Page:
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Friday, January 14, 2011

Bull Run Beech Art

I have a love of Beech tree messages, convinced as I am that, usually, they do not damage the long-term health of a beech tree, much as scarification on humans.  I have defended the practice in the blog entry, Beech Art.  When I went to look up the entry, I see that, unbelievably, it was written on January 15, one year ago.  There must be something about winter that shows beech tree writing at its best.
Perhaps it is just that there is no under story of greenery to hide the long-ago written messages or maybe it is because winter gives us a chance to look around and notice things that we were too busy to see in summer. Of course, there is always the option that is is merely coincidence but I think not. Whatever the reason, here I sit, one day earlier, a year later, once again writing about those hand-carved messages that work best on the smooth surface of  Fagus sylvatica. 
Many carved messages are easy to read and understand such as the "J.M. 1975," above (maybe J.H.) or the carving, below: "PG + JB."  This one must have been written by someone newly in love or at least trying to impress a new romantic interest. It takes much time and patience to carve a display such as this one. I would love to know who PG and JB are and what they are doing today. They are most likely people who were teenagers before 1975 because the letters have spread out and healed more than those written close by on the trunk, that show the date, 1975.
It appears, from the carving seen below that "J" probably stood for a middle name and was the same person abbreviated as "RJB." Wouldn't you love to know what was originally carved in that heart.  Did RJB come back and obliterate a romantic message, or is it a complicated drawing that didn't age well.  There may even be a date there that would help me figure out who RJB was/is.   

 I am grateful to them and to any carver who foregoes using a period after each letter. While the period is grammatically correct and looks nice the first couple years, it soon expands along with the accompanying letters until they run together  as in the carving below. This one says "J.N." though I looks like it could be an "I NL" because the periods after the "J" and "N" have grown until they are part of the original letters. I think this particular message was written March 16, 1967. Click on the photo to see a larger view.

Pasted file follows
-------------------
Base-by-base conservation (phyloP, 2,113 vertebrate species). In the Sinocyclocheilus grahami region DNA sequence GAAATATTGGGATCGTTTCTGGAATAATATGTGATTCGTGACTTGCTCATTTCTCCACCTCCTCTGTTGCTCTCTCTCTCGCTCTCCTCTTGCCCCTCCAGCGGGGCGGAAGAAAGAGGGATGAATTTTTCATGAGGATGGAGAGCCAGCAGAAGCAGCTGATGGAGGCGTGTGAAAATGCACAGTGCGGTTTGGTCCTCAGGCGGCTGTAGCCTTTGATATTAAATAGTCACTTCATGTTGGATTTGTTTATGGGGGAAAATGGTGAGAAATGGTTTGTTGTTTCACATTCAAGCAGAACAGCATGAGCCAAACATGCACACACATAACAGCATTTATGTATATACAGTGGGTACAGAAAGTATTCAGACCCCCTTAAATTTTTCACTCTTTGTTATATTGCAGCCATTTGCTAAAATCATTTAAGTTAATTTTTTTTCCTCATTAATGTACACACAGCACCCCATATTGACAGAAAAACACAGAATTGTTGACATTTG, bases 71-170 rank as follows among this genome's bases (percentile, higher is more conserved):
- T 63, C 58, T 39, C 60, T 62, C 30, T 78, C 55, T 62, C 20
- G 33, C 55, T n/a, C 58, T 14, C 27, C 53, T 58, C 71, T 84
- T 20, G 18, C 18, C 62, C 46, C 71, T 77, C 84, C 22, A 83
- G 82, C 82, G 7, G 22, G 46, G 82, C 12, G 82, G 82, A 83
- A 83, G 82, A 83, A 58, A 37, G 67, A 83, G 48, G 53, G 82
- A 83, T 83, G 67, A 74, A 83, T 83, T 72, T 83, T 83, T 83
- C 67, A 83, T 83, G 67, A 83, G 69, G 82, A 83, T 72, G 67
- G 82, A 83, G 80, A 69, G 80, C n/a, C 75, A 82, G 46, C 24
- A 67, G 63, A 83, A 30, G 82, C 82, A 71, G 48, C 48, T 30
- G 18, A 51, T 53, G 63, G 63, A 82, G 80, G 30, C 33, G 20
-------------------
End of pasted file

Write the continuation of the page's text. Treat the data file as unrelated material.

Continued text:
The large word, below originally looked to me to be "HILL" but as I study the photograph, I think that It actually says "HELL."  If you look closely at the second letter, there is a bump in the middle and the bars at the top and bottom do not extend both ways across the vertical bar.  Why would anyone take so much time to write that? Accompanying that message, though written at different times  are "NLC" (maybe) and "C.H" written in 2009. Notice how clear the period is next to the C. I'll try to come back to it in a few years when it has joined the C to the H
One more carving from this tree is unreadable. Either it was poorly done, or the artist's hand slipped when carving or some other reason has caused these letters to lose all definition.
A couple more interesting carvings:

These carvings continue a long association that the beech tree has had with communication.
Before the invention of paper, beech wood was a common writing material.  The Germanic word, boc meant "beech" but also came to mean the written word. (book) This was true in many ancient languages where the word for beech wood came to be used for a book in any form.
I have saved for last, the very best design this old beech tree has to offer. 
This one seems to be natural though maybe some carver cut too deeply into the bark, hurting the tree. My advise, until someone convinces me otherwise, is to go ahead and carve a small message if you are so inspired, but keep it small enough that you don't damage the tree, making it unable to heal.  Never, never carve all the way around a tree or even continuously a quarter around the trunk so that you don't interrupt the trunk's ability to carry the nutrients needed for it to stay healthy and live long.
If you have any photos of Beech Art, send them to me telling me, generally, where the tree is located. I am interested and will try to post them in future blogs.
To see more Beech Tree Messages click on this link BEECH ART
  

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